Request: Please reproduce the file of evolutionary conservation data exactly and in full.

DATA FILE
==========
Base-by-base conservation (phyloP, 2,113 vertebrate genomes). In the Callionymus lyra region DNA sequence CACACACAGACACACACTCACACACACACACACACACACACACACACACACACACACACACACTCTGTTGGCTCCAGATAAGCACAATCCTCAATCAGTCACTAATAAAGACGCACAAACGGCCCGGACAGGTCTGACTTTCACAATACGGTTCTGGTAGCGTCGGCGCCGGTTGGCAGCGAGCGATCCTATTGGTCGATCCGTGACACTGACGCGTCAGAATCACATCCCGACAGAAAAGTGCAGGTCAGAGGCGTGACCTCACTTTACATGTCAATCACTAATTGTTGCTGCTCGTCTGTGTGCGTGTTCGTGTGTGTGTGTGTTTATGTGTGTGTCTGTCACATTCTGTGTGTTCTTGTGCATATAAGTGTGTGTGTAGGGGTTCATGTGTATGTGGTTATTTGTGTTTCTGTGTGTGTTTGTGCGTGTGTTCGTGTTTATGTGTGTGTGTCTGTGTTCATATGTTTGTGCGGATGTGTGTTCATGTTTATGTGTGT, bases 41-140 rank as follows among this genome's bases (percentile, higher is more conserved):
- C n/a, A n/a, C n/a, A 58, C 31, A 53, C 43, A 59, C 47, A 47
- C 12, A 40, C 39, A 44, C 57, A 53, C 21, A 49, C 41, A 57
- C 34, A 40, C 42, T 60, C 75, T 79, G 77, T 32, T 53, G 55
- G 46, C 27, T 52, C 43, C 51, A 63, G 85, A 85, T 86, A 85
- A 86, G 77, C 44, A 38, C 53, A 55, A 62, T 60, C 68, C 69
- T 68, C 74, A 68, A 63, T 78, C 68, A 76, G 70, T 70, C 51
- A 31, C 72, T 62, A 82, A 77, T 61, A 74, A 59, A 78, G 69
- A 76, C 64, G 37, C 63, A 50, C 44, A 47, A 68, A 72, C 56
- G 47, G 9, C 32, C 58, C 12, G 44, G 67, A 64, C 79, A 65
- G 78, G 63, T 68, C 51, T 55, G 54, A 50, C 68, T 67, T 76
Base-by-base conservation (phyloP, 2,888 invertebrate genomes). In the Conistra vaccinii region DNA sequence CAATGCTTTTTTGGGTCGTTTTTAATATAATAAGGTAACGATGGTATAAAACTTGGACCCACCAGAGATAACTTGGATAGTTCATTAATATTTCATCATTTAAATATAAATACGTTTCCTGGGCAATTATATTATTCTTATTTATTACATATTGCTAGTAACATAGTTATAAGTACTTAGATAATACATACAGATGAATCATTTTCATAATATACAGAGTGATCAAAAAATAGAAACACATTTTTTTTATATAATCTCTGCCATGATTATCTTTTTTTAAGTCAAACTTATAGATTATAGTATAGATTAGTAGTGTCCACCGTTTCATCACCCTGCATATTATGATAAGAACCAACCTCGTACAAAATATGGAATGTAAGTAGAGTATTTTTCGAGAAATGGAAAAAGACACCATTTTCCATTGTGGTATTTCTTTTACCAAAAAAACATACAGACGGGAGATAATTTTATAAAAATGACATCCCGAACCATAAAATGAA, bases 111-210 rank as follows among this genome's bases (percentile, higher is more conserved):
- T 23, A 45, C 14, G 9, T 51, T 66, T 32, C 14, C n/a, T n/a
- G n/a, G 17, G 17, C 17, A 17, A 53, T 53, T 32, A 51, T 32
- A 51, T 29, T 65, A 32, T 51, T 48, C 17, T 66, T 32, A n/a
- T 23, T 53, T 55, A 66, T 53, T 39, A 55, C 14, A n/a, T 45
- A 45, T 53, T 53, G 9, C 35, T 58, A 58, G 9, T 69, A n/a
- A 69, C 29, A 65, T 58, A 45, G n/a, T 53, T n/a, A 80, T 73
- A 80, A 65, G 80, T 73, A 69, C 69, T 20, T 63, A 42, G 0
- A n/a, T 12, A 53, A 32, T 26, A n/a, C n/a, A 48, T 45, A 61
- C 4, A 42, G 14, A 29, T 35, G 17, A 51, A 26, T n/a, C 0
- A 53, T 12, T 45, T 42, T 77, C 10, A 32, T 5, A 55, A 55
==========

Base-by-base conservation (phyloP, 2,113 vertebrate genomes). In the Callionymus lyra region DNA sequence CACACACAGACACACACTCACACACACACACACACACACACACACACACACACACACACACACTCTGTTGGCTCCAGATAAGCACAATCCTCAATCAGTCACTAATAAAGACGCACAAACGGCCCGGACAGGTCTGACTTTCACAATACGGTTCTGGTAGCGTCGGCGCCGGTTGGCAGCGAGCGATCCTATTGGTCGATCCGTGACACTGACGCGTCAGAATCACATCCCGACAGAAAAGTGCAGGTCAGAGGCGTGACCTCACTTTACATGTCAATCACTAATTGTTGCTGCTCGTCTGTGTGCGTGTTCGTGTGTGTGTGTGTTTATGTGTGTGTCTGTCACATTCTGTGTGTTCTTGTGCATATAAGTGTGTGTGTAGGGGTTCATGTGTATGTGGTTATTTGTGTTTCTGTGTGTGTTTGTGCGTGTGTTCGTGTTTATGTGTGTGTGTCTGTGTTCATATGTTTGTGCGGATGTGTGTTCATGTTTATGTGTGT, bases 41-140 rank as follows among this genome's bases (percentile, higher is more conserved):
- C n/a, A n/a, C n/a, A 58, C 31, A 53, C 43, A 59, C 47, A 47
- C 12, A 40, C 39, A 44, C 57, A 53, C 21, A 49, C 41, A 57
- C 34, A 40, C 42, T 60, C 75, T 79, G 77, T 32, T 53, G 55
- G 46, C 27, T 52, C 43, C 51, A 63, G 85, A 85, T 86, A 85
- A 86, G 77, C 44, A 38, C 53, A 55, A 62, T 60, C 68, C 69
- T 68, C 74, A 68, A 63, T 78, C 68, A 76, G 70, T 70, C 51
- A 31, C 72, T 62, A 82, A 77, T 61, A 74, A 59, A 78, G 69
- A 76, C 64, G 37, C 63, A 50, C 44, A 47, A 68, A 72, C 56
- G 47, G 9, C 32, C 58, C 12, G 44, G 67, A 64, C 79, A 65
- G 78, G 63, T 68, C 51, T 55, G 54, A 50, C 68, T 67, T 76
Base-by-base conservation (phyloP, 2,888 invertebrate genomes). In the Conistra vaccinii region DNA sequence CAATGCTTTTTTGGGTCGTTTTTAATATAATAAGGTAACGATGGTATAAAACTTGGACCCACCAGAGATAACTTGGATAGTTCATTAATATTTCATCATTTAAATATAAATACGTTTCCTGGGCAATTATATTATTCTTATTTATTACATATTGCTAGTAACATAGTTATAAGTACTTAGATAATACATACAGATGAATCATTTTCATAATATACAGAGTGATCAAAAAATAGAAACACATTTTTTTTATATAATCTCTGCCATGATTATCTTTTTTTAAGTCAAACTTATAGATTATAGTATAGATTAGTAGTGTCCACCGTTTCATCACCCTGCATATTATGATAAGAACCAACCTCGTACAAAATATGGAATGTAAGTAGAGTATTTTTCGAGAAATGGAAAAAGACACCATTTTCCATTGTGGTATTTCTTTTACCAAAAAAACATACAGACGGGAGATAATTTTATAAAAATGACATCCCGAACCATAAAATGAA, bases 111-210 rank as follows among this genome's bases (percentile, higher is more conserved):
- T 23, A 45, C 14, G 9, T 51, T 66, T 32, C 14, C n/a, T n/a
- G n/a, G 17, G 17, C 17, A 17, A 53, T 53, T 32, A 51, T 32
- A 51, T 29, T 65, A 32, T 51, T 48, C 17, T 66, T 32, A n/a
- T 23, T 53, T 55, A 66, T 53, T 39, A 55, C 14, A n/a, T 45
- A 45, T 53, T 53, G 9, C 35, T 58, A 58, G 9, T 69, A n/a
- A 69, C 29, A 65, T 58, A 45, G n/a, T 53, T n/a, A 80, T 73
- A 80, A 65, G 80, T 73, A 69, C 69, T 20, T 63, A 42, G 0
- A n/a, T 12, A 53, A 32, T 26, A n/a, C n/a, A 48, T 45, A 61
- C 4, A 42, G 14, A 29, T 35, G 17, A 51, A 26, T n/a, C 0
- A 53, T 12, T 45, T 42, T 77, C 10, A 32, T 5, A 55, A 55